Embracing The Pain Of Face To Face Confrontations
The past few weeks I’ve had to initiate several difficult conversations with people in my life. I’ve learned that those types of conversations are best done in person and so that’s what I did.
One particularly tough conversation required me to get follow up a few days later. I wasn’t sure the response would be, but I was anticipating the worth and planned to get the news over the phone. Bad news can be painful.
The night before I was to get my feedback, I was coaching my pre-teen daughter through some difficult situations of her own. She had acted out by having a bad attitude with an acquaintance and knew she needed to apologize. The problem was she expressed a disdain for in-person, face to face apologies because she said they made her uncomfortable. She said she would rather make all of her apologies by email or over the phone to avoid the pain.
Knowing that wasn’t good, we talked it out and discovered that apologizing felt losing to her. And losing was embarrassing and humiliating. Doing the apology via email or over the phone would lessen the impact of those feelings on her, and would make her feel less pain.
I told her how I had learned that apologies are meant to help reestablish connection with the person we offended, and that if she wanted to have a greater impact to reestablish the connection she should embrace the pain and learn to apologize in person.
The next morning I got up and prepared for the day. Knowing about the feedback I was supposed to get, my wife asked me if I planned to go get it face to face. “Nah”, I told her. “I’m just going to call them.”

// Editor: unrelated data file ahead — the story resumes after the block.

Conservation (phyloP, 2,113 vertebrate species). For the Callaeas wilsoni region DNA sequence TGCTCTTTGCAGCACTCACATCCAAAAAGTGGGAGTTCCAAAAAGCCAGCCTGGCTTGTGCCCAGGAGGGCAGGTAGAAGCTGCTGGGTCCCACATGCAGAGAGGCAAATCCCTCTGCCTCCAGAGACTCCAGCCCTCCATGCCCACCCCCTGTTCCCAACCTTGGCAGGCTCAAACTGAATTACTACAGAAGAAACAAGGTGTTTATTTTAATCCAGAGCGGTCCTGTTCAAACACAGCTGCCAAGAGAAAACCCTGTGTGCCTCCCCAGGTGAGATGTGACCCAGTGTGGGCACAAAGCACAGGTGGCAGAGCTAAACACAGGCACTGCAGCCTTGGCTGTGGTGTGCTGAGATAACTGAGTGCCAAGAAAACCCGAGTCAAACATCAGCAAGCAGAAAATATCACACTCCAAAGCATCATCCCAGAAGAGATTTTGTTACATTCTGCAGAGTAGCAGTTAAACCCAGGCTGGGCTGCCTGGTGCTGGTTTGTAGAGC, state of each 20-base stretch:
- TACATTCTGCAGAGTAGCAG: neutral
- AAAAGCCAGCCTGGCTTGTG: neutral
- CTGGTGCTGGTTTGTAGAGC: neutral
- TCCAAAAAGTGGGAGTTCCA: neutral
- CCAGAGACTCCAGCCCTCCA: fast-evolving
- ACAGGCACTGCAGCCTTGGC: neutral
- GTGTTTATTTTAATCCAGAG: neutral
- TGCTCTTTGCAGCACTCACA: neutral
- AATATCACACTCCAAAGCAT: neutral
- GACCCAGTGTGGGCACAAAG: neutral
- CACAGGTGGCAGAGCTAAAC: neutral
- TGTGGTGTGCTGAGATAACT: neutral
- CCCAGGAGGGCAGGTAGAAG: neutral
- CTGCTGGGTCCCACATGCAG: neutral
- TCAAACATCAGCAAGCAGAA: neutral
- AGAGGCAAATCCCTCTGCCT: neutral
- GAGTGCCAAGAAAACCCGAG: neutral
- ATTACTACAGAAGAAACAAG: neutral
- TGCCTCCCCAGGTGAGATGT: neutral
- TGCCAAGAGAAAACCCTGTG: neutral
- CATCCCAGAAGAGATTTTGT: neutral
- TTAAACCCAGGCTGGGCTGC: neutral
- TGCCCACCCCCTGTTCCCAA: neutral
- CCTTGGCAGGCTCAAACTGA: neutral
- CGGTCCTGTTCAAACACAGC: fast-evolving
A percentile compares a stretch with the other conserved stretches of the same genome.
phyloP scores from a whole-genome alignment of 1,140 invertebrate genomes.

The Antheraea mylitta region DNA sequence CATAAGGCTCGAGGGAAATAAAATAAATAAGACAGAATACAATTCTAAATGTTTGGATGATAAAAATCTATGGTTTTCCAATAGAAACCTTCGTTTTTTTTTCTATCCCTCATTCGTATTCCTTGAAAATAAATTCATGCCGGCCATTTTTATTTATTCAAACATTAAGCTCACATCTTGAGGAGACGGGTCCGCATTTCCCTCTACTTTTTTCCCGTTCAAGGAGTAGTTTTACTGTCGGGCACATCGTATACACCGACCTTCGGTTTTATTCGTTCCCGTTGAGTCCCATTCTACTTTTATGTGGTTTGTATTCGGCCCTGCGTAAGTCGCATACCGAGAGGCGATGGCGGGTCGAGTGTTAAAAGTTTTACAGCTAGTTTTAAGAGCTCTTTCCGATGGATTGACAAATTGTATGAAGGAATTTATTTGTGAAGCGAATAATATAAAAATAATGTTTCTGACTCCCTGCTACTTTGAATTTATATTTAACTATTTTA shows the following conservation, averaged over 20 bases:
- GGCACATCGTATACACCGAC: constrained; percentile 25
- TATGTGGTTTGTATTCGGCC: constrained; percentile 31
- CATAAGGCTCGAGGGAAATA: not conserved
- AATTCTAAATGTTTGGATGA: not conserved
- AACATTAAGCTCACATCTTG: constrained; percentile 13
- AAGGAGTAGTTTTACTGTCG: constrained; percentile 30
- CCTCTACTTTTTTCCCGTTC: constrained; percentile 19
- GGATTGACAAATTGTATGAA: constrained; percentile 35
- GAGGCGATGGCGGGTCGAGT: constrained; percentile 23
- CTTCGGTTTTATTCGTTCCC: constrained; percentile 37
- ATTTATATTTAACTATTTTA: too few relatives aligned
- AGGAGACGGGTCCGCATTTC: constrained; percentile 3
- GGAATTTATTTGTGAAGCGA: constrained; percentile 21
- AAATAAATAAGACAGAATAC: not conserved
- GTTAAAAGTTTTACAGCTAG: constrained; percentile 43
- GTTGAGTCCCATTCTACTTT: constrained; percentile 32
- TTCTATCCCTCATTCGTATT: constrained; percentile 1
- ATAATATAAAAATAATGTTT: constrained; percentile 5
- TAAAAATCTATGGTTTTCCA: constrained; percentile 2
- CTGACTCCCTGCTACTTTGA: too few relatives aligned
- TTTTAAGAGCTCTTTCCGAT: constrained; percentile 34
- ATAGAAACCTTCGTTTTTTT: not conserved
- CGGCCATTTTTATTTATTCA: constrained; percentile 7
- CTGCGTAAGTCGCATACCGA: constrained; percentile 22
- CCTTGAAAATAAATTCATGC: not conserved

I mentally stopped dead in my tracks. I was doing exactly what I had encouraged my pre-teen daughter not to do last night. I was trying to avoid pain by not dealing with negative circumstances in-person.
I had to practice what I preached. So I bucked up and went to get my feedback in person.
The result was simple but profound.
Even though I wasn’t initiating the communication, my actions communicated respect to the other person and value for the importance of the conversation. It also helped to deepen the connection with that person as we embraced the emotional difficulty that was apart of the conversation. I felt like the outcome was better than I anticipated, in part because of my decision to communicate in person.
May I always remember that in this emotionally disconnected society, we should value the importance of face to face connections even if the interactions are challenging and difficult.
People and relationships are worth it.